The Third Circuit’s opinion is likely to herald further FTC enforcement actions brought under the FTC Act’s “unfairness” provision. Likewise, the decision is likely to prompt further discussions in Congress of the use of FTC enforcement actions to set national cybersecurity policy in the absence of more specific Congressional direction. Businesses that hold consumers’ personally identifiable information consequently should continue to monitor FTC activity in this area as they consider their cybersecurity practices and policies in the face of substantial cyber threats.
Please contact us if one of the National Collegiate Student Loan Trusts (“NCT”) is trying to collect a loan from you in Illinois, whether by lawsuit or dunning you.
The servicer of the NCT loans, Transworld Systems, Inc. (formerly NCO Financial Services), is under federal investigation for its handling of these loans.
About 125 lawsuits per month are filed to collect NCT loans in Cook County alone, with more in other counties.
1. Under no circumstances should you allow NCT to get a judgment against you by failing to respond to a summons and complaint. NCT has obtained hundreds of judgments against people who did not bother to defend themselves even though they had valid defenses. If you fail to respond, they can get a default judgment against you and then garnish your non-exempt wages, seize your non-exempt assets and put liens on your real property.
2. Do not agree to a judgment with an agreement that you will pay a small sum per month for six months or so. NCT tries to get people to agree to this. If you do this you have waived your right to dispute the debt and at the end of that period the judgment can be enforced against your nonexempt assets and up to 15% of your wages. Judgments are enforceable for 20-27 years in Illinois, and bear interest at 9%. Some of these agreements don’t even pay the interest on the judgment. Any agreement should completely resolve the debt, with a substantial discount.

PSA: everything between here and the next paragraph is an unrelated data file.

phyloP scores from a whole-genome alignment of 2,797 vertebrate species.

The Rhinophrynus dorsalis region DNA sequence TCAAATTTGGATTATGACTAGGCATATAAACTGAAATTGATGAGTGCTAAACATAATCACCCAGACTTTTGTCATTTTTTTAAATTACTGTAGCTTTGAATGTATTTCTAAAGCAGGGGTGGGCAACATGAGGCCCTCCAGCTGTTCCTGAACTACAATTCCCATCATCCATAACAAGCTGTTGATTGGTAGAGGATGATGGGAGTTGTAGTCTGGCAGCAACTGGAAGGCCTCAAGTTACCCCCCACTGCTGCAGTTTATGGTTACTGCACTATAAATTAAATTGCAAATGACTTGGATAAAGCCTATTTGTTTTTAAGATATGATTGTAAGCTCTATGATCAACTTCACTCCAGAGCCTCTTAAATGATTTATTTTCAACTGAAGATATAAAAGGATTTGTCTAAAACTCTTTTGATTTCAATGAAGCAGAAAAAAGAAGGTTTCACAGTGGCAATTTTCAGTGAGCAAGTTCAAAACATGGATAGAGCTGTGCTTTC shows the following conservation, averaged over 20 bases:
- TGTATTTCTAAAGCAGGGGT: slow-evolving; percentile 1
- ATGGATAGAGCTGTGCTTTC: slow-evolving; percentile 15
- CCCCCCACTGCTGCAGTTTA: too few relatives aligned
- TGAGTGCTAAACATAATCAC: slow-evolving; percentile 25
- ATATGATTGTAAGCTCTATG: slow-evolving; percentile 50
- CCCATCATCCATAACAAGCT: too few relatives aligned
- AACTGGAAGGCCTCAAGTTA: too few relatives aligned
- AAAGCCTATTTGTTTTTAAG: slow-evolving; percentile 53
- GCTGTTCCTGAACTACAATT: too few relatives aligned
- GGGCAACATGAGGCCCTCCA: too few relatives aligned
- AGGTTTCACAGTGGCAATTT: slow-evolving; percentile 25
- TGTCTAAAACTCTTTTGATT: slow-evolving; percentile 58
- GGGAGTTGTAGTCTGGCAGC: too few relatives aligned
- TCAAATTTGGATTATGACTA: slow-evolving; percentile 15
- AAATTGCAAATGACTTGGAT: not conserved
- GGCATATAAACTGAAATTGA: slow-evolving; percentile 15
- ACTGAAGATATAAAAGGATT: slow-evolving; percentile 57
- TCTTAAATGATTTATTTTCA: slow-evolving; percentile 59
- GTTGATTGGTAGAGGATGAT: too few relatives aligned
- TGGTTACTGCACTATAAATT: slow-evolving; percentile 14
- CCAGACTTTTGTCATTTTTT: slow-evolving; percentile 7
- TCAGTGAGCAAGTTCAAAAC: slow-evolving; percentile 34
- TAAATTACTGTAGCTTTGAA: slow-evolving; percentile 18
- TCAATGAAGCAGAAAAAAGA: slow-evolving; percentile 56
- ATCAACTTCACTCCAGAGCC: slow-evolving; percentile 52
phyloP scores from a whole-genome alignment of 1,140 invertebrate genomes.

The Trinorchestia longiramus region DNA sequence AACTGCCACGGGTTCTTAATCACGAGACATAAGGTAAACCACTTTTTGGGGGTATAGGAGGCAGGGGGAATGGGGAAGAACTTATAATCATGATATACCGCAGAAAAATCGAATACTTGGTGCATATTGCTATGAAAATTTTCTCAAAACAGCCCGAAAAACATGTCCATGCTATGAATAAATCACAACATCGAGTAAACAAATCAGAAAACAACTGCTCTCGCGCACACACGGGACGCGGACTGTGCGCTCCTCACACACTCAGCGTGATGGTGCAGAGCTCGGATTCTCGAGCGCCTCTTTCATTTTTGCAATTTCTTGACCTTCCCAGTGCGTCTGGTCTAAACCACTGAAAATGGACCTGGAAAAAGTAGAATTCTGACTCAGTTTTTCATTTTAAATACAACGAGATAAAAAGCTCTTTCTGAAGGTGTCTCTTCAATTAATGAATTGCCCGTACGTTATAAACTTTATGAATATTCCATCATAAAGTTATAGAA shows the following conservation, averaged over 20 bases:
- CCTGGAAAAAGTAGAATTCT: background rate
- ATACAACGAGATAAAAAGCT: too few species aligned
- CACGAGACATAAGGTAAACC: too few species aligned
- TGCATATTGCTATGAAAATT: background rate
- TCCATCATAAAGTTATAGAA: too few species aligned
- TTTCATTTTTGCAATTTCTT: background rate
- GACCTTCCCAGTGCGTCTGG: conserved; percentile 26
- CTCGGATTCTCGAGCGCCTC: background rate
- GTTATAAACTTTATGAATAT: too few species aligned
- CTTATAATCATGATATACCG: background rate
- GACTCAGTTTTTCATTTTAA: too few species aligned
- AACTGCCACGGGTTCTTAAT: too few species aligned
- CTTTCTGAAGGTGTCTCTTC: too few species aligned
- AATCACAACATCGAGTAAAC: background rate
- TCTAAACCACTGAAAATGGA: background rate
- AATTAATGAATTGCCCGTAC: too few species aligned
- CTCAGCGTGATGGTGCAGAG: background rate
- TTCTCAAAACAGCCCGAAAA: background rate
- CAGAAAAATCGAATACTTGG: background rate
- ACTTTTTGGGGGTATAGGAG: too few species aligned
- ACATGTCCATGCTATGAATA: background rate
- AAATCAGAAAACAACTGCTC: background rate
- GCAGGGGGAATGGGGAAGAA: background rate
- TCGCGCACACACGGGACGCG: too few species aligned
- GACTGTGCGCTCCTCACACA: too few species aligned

3. Don’t make the mistake of calling NCT or its attorneys or debt collectors before speaking to an attorney. We will review your documents and facts and consult with you without charge, and advise you whether we will take your case and what our fees will be.
4. We believe that most NCT cases have serious problems with them, for a number of reasons. First, we believe that virtually all of the lawsuits filed on these loans violate Illinois law. Second, NCT sometimes cannot prove that it has the right to collect on the student loan debt at issue. Sometimes it cannot prove the amount due. Some suits appear to be filed beyond the statute of limitations. Finally, we believe that many or all of the obligations of cosigners under these loans may not be enforceable.
As noted above, NCT loans are actually serviced by Transworld/ NCO Financial, an organization which has a long history of consent orders and government investigations and is currently under investigation by the Consumer Financial Protection Bureau; this casts doubt on the accuracy of any records it produces.
We have lots of experience defending NCT cases, and have also brought a number of affirmative claims challenging NCT’s collection practices. If you are currently being sued by NCT, or anticipate a lawsuit in the near future, please call us immediately.